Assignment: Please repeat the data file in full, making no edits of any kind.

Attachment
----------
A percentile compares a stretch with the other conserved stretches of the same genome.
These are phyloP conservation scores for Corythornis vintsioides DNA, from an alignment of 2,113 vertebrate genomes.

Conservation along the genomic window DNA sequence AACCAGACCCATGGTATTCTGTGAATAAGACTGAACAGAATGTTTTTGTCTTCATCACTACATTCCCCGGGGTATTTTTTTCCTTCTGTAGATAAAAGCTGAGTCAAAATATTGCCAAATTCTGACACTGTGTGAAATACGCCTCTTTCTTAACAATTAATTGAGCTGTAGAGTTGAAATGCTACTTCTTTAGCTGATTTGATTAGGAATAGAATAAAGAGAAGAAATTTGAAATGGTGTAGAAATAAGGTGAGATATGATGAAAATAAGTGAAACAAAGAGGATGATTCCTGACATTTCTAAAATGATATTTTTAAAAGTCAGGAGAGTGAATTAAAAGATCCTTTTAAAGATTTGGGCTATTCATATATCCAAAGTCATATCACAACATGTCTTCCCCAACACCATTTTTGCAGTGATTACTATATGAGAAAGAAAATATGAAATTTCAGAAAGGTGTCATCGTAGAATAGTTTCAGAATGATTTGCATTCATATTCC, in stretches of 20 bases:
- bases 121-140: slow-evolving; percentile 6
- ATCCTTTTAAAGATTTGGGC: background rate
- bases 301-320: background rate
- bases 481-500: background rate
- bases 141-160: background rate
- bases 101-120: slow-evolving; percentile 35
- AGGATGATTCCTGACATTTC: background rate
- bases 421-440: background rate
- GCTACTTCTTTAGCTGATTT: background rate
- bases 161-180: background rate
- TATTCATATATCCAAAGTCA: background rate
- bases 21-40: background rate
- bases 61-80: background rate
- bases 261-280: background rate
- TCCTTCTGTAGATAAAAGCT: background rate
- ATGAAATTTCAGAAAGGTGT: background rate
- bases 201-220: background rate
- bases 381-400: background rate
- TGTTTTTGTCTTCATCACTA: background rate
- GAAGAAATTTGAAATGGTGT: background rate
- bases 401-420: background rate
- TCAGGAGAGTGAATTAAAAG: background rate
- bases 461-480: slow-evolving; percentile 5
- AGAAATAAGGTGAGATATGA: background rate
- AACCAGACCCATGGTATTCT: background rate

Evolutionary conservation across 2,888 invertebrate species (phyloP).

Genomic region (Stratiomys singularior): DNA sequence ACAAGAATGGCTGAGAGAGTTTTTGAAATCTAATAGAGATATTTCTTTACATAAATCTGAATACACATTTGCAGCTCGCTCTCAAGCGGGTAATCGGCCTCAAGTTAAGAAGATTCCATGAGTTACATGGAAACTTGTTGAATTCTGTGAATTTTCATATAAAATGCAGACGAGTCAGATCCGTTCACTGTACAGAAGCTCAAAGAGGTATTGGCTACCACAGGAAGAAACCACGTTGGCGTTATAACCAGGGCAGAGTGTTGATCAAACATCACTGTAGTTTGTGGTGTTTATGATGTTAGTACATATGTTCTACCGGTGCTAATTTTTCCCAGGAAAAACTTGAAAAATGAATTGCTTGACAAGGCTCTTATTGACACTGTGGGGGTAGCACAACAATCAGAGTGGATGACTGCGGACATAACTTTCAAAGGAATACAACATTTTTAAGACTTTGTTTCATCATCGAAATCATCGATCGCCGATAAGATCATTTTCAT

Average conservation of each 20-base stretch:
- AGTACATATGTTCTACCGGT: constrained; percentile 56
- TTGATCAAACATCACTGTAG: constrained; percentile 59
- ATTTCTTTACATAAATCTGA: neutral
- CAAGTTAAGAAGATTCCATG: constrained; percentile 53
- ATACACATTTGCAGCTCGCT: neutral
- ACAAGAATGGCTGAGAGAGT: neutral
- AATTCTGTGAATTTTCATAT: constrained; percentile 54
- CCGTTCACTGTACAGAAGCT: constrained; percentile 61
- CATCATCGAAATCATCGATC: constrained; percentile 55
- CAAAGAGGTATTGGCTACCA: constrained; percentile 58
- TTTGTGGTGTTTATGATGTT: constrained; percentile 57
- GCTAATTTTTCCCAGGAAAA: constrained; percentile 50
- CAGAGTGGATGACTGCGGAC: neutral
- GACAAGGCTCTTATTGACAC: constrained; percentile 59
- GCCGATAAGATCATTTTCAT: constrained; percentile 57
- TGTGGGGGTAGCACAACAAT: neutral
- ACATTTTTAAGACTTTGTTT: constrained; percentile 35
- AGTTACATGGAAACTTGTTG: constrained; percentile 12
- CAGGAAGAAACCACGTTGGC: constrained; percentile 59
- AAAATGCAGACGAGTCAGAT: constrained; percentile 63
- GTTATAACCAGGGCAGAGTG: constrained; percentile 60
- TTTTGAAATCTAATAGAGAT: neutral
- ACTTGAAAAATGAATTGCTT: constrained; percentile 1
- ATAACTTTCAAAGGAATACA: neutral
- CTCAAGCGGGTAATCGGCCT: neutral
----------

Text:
A percentile compares a stretch with the other conserved stretches of the same genome.
These are phyloP conservation scores for Corythornis vintsioides DNA, from an alignment of 2,113 vertebrate genomes.

Conservation along the genomic window DNA sequence AACCAGACCCATGGTATTCTGTGAATAAGACTGAACAGAATGTTTTTGTCTTCATCACTACATTCCCCGGGGTATTTTTTTCCTTCTGTAGATAAAAGCTGAGTCAAAATATTGCCAAATTCTGACACTGTGTGAAATACGCCTCTTTCTTAACAATTAATTGAGCTGTAGAGTTGAAATGCTACTTCTTTAGCTGATTTGATTAGGAATAGAATAAAGAGAAGAAATTTGAAATGGTGTAGAAATAAGGTGAGATATGATGAAAATAAGTGAAACAAAGAGGATGATTCCTGACATTTCTAAAATGATATTTTTAAAAGTCAGGAGAGTGAATTAAAAGATCCTTTTAAAGATTTGGGCTATTCATATATCCAAAGTCATATCACAACATGTCTTCCCCAACACCATTTTTGCAGTGATTACTATATGAGAAAGAAAATATGAAATTTCAGAAAGGTGTCATCGTAGAATAGTTTCAGAATGATTTGCATTCATATTCC, in stretches of 20 bases:
- bases 121-140: slow-evolving; percentile 6
- ATCCTTTTAAAGATTTGGGC: background rate
- bases 301-320: background rate
- bases 481-500: background rate
- bases 141-160: background rate
- bases 101-120: slow-evolving; percentile 35
- AGGATGATTCCTGACATTTC: background rate
- bases 421-440: background rate
- GCTACTTCTTTAGCTGATTT: background rate
- bases 161-180: background rate
- TATTCATATATCCAAAGTCA: background rate
- bases 21-40: background rate
- bases 61-80: background rate
- bases 261-280: background rate
- TCCTTCTGTAGATAAAAGCT: background rate
- ATGAAATTTCAGAAAGGTGT: background rate
- bases 201-220: background rate
- bases 381-400: background rate
- TGTTTTTGTCTTCATCACTA: background rate
- GAAGAAATTTGAAATGGTGT: background rate
- bases 401-420: background rate
- TCAGGAGAGTGAATTAAAAG: background rate
- bases 461-480: slow-evolving; percentile 5
- AGAAATAAGGTGAGATATGA: background rate
- AACCAGACCCATGGTATTCT: background rate

Evolutionary conservation across 2,888 invertebrate species (phyloP).

Genomic region (Stratiomys singularior): DNA sequence ACAAGAATGGCTGAGAGAGTTTTTGAAATCTAATAGAGATATTTCTTTACATAAATCTGAATACACATTTGCAGCTCGCTCTCAAGCGGGTAATCGGCCTCAAGTTAAGAAGATTCCATGAGTTACATGGAAACTTGTTGAATTCTGTGAATTTTCATATAAAATGCAGACGAGTCAGATCCGTTCACTGTACAGAAGCTCAAAGAGGTATTGGCTACCACAGGAAGAAACCACGTTGGCGTTATAACCAGGGCAGAGTGTTGATCAAACATCACTGTAGTTTGTGGTGTTTATGATGTTAGTACATATGTTCTACCGGTGCTAATTTTTCCCAGGAAAAACTTGAAAAATGAATTGCTTGACAAGGCTCTTATTGACACTGTGGGGGTAGCACAACAATCAGAGTGGATGACTGCGGACATAACTTTCAAAGGAATACAACATTTTTAAGACTTTGTTTCATCATCGAAATCATCGATCGCCGATAAGATCATTTTCAT

Average conservation of each 20-base stretch:
- AGTACATATGTTCTACCGGT: constrained; percentile 56
- TTGATCAAACATCACTGTAG: constrained; percentile 59
- ATTTCTTTACATAAATCTGA: neutral
- CAAGTTAAGAAGATTCCATG: constrained; percentile 53
- ATACACATTTGCAGCTCGCT: neutral
- ACAAGAATGGCTGAGAGAGT: neutral
- AATTCTGTGAATTTTCATAT: constrained; percentile 54
- CCGTTCACTGTACAGAAGCT: constrained; percentile 61
- CATCATCGAAATCATCGATC: constrained; percentile 55
- CAAAGAGGTATTGGCTACCA: constrained; percentile 58
- TTTGTGGTGTTTATGATGTT: constrained; percentile 57
- GCTAATTTTTCCCAGGAAAA: constrained; percentile 50
- CAGAGTGGATGACTGCGGAC: neutral
- GACAAGGCTCTTATTGACAC: constrained; percentile 59
- GCCGATAAGATCATTTTCAT: constrained; percentile 57
- TGTGGGGGTAGCACAACAAT: neutral
- ACATTTTTAAGACTTTGTTT: constrained; percentile 35
- AGTTACATGGAAACTTGTTG: constrained; percentile 12
- CAGGAAGAAACCACGTTGGC: constrained; percentile 59
- AAAATGCAGACGAGTCAGAT: constrained; percentile 63
- GTTATAACCAGGGCAGAGTG: constrained; percentile 60
- TTTTGAAATCTAATAGAGAT: neutral
- ACTTGAAAAATGAATTGCTT: constrained; percentile 1
- ATAACTTTCAAAGGAATACA: neutral
- CTCAAGCGGGTAATCGGCCT: neutral